This time of the year I counsel lots of baseball players. Usually, they come to
see me about problems with hitting or pitching. Occasionally, I do get calls from
baseball players who report “choking” when they have to make an accurate
throw. I have seen this problem with catchers and with infielders.
Recently, however, I discovered a rather interesting and very useful
statistic pertaining to hitting. Apparently, many fine hitters get a high numbers of
pitches when they come up to the plate. One fine American League hitter averages
more than nine pitches every time he steps into the batter’s box.
Why is this statistic important?
A hitter who is getting a lot of pitches is tenacious. In addition, he knows how
to bat in an intelligent manner when he is ahead or behind in the count. He works
the pitcher effectively, because he knows the strike zone very well. A hitter who
knows how to be patient and selective and who knows how to foul off a lot of
balls tends to be a very tough out.
Also, a batter who sees a lot of pitches from the same pitcher begins to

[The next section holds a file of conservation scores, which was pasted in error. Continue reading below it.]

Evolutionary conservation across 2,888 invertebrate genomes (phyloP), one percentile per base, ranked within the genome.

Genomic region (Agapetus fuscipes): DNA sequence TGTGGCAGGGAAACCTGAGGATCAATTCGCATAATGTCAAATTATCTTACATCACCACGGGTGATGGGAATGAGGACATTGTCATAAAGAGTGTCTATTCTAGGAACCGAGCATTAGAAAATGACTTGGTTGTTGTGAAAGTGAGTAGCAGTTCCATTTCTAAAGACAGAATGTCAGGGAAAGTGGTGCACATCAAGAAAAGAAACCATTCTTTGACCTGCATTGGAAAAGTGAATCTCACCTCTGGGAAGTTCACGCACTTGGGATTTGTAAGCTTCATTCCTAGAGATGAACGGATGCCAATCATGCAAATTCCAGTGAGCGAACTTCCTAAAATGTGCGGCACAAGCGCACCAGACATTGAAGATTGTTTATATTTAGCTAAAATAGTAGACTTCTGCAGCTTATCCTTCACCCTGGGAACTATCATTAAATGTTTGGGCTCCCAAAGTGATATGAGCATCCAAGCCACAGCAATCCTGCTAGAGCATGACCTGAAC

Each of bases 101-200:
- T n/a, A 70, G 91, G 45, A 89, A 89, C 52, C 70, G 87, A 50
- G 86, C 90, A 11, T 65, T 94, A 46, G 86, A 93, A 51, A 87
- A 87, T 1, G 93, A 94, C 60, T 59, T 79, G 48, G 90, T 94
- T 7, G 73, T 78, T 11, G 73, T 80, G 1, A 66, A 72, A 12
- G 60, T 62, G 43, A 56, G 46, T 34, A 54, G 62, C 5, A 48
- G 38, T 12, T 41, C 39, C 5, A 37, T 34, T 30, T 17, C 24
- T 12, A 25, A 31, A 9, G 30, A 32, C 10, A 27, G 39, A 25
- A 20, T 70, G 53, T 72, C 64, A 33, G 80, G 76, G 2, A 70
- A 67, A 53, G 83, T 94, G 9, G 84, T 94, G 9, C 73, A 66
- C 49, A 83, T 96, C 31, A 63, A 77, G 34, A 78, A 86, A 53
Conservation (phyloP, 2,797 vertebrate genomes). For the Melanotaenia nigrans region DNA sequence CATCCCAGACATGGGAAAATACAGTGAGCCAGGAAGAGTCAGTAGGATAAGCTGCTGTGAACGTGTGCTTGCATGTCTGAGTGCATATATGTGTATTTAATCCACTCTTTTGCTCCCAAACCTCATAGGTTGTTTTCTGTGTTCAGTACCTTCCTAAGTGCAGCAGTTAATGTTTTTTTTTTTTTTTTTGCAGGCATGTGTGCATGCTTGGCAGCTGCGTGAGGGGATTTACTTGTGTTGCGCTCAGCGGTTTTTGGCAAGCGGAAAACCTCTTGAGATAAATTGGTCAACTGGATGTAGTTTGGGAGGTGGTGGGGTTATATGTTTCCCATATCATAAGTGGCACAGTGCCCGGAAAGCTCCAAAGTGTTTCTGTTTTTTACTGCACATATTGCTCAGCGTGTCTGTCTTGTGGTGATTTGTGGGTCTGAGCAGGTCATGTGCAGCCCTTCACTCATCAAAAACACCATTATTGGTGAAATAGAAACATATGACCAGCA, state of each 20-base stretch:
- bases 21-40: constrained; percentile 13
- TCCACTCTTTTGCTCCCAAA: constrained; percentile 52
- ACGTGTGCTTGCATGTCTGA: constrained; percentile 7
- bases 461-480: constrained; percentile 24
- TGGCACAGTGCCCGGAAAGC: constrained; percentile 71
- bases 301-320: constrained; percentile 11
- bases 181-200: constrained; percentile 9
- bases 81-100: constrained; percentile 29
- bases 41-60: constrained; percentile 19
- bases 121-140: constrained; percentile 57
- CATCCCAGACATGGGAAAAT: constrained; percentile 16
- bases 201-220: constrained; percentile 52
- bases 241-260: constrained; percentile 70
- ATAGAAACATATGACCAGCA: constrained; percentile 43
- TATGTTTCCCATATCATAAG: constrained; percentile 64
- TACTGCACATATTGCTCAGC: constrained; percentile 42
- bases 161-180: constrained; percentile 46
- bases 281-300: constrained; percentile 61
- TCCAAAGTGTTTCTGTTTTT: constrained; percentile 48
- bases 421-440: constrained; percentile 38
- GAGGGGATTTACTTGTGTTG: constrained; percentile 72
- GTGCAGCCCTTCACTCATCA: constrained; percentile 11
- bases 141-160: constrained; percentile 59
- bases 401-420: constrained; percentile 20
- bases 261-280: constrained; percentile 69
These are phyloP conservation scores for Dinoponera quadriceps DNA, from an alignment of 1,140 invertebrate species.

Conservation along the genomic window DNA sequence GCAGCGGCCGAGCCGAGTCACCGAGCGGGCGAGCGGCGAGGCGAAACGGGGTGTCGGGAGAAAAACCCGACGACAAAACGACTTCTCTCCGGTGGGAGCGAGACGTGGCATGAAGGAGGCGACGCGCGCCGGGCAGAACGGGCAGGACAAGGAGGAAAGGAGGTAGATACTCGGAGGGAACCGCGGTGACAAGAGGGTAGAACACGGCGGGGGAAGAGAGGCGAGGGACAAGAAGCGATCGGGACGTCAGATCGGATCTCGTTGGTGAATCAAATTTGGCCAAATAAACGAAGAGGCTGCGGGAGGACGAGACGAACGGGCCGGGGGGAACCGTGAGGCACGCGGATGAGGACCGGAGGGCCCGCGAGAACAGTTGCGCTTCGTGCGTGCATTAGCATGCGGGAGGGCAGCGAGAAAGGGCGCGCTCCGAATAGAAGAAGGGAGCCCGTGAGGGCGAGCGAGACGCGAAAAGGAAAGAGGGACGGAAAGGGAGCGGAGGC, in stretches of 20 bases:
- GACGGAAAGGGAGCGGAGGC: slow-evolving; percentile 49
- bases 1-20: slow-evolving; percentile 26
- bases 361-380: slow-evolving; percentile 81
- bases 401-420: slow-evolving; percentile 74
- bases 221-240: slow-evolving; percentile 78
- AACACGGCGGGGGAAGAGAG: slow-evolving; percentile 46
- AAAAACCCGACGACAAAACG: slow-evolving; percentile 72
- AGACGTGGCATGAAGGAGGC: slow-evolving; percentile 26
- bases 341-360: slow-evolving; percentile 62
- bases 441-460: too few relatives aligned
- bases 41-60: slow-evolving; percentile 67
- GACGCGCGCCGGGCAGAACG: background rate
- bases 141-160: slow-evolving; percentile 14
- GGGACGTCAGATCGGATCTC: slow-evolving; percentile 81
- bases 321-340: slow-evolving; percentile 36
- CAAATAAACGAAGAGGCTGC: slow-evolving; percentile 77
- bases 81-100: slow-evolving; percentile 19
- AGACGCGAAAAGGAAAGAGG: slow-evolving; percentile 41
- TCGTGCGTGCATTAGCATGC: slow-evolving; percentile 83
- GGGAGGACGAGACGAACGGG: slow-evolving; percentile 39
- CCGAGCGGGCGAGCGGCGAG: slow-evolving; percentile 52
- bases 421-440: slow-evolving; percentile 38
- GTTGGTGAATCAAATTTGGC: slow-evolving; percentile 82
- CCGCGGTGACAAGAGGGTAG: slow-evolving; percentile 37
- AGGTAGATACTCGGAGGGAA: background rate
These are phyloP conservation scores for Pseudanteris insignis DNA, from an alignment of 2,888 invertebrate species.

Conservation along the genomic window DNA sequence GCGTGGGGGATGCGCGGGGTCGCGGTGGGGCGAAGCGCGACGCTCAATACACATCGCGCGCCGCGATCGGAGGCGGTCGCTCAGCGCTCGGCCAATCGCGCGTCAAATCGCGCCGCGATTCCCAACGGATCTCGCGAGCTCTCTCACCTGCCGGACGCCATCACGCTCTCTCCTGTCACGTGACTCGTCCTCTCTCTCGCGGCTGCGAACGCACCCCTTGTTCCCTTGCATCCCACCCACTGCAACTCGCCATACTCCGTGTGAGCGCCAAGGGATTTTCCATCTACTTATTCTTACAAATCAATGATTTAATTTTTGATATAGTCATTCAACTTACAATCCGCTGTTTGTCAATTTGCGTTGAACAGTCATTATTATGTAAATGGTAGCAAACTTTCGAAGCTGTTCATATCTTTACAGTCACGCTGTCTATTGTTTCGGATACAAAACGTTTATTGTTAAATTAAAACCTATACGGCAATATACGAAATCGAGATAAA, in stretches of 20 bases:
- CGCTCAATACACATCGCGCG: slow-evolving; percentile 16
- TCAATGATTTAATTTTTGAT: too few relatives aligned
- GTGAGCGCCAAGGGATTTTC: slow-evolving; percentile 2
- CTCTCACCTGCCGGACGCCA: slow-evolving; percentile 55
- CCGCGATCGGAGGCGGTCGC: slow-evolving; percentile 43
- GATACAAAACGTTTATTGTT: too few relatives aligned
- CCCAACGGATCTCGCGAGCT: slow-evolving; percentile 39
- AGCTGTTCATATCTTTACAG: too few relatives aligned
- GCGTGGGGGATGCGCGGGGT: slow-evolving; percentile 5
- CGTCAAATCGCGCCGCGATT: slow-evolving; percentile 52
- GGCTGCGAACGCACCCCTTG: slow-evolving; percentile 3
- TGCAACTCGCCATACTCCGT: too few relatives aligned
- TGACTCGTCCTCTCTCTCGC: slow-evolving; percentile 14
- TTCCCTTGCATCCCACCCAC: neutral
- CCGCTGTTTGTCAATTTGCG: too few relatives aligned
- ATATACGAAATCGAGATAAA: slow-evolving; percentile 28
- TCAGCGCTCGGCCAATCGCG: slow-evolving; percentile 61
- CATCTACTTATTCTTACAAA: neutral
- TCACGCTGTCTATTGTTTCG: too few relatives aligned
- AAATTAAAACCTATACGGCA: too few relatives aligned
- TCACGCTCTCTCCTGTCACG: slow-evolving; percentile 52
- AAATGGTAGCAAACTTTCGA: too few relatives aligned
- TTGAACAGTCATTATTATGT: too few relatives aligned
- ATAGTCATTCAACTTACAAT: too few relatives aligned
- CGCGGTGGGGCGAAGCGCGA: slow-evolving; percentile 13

get familiar with pitchers stuff. They can start to read the pitches and
anticipate the break, action and movement of the ball with greater confidence.
Once he batter zones in the pitchers speed, tempo and ball movement, he can be
a very dangerous hitter.
Furthermore, a hitter who has these kinds of psychological and physical skills
is well-suited to batting in the leadoff position, since he is likely to get on base
often and tire a lot of pitches out.
I encourage a lot of the baseball hitters I work with to read Ted Williams’
book on hitting. Ted Williams recognized the importance of knowing the strike
zone very well.
In short, if you want to bat in the zone, you need to know strike zone.
You also need to know what kind of pitch and which pitch location are your
Jay P. Granat, Ph.D, is a Psychotherapist and the Founder of www.StayInTheZone.com
He can be reached at 888 580-ZONE